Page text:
An innovative Sunderland tech project has developed edible barcodes that can be stuck onto a variety of foodstuffs in shops and supermarkets.

The codes can be directly attached to products such as meat, fish, bread, vegetables and fruit, as well as packaged and canned goods.

Shoppers can then find out all kinds of information about the products by simply scanning them with their phones. To do this, customers just need to download an app.

By scanning the codes, shoppers can learn facts such as where the food has come from and if it is likely to trigger any allergies.

Customers can also be informed about the nutritional qualities of the food, its ingredients and how best to dispose of any waste associated with the product. The code can even suggest recipes.

It is hoped that, by containing information in the code, the need for packaging will be reduced, helping the food industry to become greener.

The code is written in edible ink so customers don’t have to worry about removing it from the foodstuffs. The codes meet the Food Quality Standards Framework and are produced in an environmentally friendly way.

The codes and app have been developed by north-east start-up Label Says Ltd in partnership with the University of Sunderland. The project has seen businessman Peter Woods collaborating with Sunderland graduates Daniel Almond and Dominic Hutchinson and Associate Professor Derek Watson.

Dominic, 22, who graduated this summer with a degree in Games Development, helped to design the software behind the app. Daniel, 21, recently gained a degree in Animation and Games Art. Both graduates come from Sunderland.

Peter Woods said, “I am delighted to be working with the University of Sunderland; it’s a great collaboration between a start-up SME (small or medium-sized business) and the university and I have really been impressed by the quality of support I have been given.”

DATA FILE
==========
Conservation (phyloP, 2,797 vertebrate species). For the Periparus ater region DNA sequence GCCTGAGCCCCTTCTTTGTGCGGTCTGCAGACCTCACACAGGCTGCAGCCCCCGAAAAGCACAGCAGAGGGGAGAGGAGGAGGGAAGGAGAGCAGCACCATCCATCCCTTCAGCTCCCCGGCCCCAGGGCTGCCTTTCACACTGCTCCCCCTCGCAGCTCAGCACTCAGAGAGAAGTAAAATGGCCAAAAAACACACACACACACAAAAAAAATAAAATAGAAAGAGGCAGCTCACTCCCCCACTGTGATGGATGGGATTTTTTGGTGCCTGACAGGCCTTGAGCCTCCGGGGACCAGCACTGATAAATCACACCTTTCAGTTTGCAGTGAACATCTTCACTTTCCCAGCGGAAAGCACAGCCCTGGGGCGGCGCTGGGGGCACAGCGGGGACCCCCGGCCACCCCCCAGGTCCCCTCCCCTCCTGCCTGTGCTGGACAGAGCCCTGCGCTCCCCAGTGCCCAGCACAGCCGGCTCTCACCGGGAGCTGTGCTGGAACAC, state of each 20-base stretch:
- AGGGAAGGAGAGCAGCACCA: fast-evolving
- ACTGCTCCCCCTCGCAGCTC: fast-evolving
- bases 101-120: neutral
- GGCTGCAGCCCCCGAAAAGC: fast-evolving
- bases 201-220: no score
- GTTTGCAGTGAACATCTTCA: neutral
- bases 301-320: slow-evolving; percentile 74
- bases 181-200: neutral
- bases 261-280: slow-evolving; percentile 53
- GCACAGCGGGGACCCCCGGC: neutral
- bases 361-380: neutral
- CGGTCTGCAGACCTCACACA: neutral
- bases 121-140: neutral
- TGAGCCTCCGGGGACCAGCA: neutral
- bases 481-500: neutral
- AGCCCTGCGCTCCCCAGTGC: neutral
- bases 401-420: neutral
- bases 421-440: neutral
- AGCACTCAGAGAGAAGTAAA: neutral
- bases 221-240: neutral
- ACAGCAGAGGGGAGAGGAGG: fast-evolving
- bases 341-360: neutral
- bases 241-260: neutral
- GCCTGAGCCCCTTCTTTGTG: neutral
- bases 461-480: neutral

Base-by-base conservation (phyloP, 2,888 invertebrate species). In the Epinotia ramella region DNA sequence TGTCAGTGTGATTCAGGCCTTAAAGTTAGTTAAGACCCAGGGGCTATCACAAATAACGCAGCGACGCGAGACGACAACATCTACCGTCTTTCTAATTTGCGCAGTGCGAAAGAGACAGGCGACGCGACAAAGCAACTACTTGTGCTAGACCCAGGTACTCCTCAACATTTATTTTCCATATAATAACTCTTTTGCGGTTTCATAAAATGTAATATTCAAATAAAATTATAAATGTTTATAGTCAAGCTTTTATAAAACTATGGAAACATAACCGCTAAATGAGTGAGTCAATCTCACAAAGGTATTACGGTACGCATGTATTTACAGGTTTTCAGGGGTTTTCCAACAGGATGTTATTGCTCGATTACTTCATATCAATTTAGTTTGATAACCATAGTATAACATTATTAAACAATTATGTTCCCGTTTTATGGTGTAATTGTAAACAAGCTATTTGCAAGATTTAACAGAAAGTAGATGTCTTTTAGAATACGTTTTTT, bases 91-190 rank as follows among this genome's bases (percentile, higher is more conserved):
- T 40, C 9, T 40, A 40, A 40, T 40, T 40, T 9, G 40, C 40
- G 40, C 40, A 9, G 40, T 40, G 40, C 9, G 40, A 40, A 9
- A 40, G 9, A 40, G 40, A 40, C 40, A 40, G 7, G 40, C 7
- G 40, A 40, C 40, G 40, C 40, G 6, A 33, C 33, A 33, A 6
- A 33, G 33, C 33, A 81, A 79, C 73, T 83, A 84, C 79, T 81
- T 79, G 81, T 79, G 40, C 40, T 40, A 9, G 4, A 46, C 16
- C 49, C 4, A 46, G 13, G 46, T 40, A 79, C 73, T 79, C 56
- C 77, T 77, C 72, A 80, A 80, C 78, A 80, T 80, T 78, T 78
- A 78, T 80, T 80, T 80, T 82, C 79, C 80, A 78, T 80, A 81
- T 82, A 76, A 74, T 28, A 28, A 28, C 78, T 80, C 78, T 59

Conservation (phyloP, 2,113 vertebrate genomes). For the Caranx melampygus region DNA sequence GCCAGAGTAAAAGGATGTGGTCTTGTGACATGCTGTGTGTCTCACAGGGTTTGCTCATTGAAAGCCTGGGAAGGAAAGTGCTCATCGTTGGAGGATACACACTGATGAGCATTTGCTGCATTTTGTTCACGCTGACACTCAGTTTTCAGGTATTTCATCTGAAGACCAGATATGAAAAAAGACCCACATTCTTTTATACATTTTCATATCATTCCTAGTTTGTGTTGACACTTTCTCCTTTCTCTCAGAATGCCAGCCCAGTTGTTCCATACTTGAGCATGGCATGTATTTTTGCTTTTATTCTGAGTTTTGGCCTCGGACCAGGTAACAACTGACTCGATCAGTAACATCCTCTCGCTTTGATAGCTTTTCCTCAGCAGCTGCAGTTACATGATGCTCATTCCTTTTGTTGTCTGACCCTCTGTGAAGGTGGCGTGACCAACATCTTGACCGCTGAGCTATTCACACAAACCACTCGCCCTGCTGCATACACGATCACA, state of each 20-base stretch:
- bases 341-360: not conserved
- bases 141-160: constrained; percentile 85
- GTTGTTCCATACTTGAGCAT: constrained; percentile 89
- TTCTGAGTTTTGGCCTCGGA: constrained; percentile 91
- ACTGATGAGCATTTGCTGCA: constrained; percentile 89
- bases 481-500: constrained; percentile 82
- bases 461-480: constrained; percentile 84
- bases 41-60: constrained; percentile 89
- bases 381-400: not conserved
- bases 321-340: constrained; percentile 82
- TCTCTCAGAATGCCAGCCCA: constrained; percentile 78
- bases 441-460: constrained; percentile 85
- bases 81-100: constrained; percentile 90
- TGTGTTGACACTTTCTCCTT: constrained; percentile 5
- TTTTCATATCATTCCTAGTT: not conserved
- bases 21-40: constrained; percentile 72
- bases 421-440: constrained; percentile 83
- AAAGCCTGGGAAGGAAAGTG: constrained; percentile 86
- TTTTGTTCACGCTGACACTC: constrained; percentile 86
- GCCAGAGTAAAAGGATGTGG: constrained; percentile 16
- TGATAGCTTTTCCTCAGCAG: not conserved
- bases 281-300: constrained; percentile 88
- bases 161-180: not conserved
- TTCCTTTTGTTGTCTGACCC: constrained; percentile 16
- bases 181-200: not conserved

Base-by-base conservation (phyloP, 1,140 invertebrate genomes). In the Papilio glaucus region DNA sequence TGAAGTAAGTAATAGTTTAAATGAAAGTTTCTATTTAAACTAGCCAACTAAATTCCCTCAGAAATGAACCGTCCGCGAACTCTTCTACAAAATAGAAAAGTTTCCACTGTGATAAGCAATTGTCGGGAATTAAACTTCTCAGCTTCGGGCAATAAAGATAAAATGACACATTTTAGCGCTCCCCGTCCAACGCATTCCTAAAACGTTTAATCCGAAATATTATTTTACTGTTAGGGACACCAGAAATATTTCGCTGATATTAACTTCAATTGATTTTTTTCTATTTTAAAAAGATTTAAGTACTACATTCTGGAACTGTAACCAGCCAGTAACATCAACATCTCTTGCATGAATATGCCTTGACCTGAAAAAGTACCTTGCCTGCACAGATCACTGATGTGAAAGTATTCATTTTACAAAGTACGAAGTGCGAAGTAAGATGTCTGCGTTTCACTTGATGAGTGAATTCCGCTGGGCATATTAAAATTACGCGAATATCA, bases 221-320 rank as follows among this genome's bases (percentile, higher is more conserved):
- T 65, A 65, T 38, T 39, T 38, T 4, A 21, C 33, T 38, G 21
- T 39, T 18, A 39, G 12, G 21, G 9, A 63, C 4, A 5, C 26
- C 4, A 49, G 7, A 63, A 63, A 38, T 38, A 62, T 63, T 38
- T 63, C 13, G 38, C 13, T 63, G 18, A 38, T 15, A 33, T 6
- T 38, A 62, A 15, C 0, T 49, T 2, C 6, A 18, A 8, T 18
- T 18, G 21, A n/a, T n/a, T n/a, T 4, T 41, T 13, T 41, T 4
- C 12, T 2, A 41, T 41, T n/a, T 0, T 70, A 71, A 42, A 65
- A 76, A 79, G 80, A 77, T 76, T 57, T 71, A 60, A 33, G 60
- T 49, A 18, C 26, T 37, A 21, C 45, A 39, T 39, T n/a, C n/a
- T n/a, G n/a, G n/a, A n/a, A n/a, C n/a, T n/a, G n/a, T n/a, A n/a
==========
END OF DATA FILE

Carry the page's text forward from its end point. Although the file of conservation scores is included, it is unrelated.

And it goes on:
“The way we buy our food will drastically change in the coming years. Climate change, as well as the demand from customers, is driving supermarkets and other food providers to drastically reduce their packaging.”

“The application we have developed enables customers to get the relevant information they need about nutrition, sourcing, allergies and how to dispose of any waste, without the need for excessive packing. Ultimately, it is better for the customer, the food supplier and our planet.”

Associate Professor Watson said, “Working with Label Says Ltd is a clear demonstration of how our university collaborates effectively with external partners.”

“The project hinged on two very talented students working in the area of augmented reality, and we were exceptionally lucky to have Daniel and Dominic, who have proved themselves in the commercial arena.”

Augmented reality is the blending of digitally generated experiences with the ‘real world’, as in the game Pokemon Go. Augmented reality will be an important part of Label Says Ltd’s app.

Label Says Ltd is in the process of patenting its technology. For more information on the company, please go to

Label Says Ltd has received funding from the GX project, a two-year business innovation programme aimed at helping SMEs. The GX project is part of the legacy of last year’s Great Exhibition of the North.

(Featured image courtesy of M@sh, from Flickr Creative Commons)

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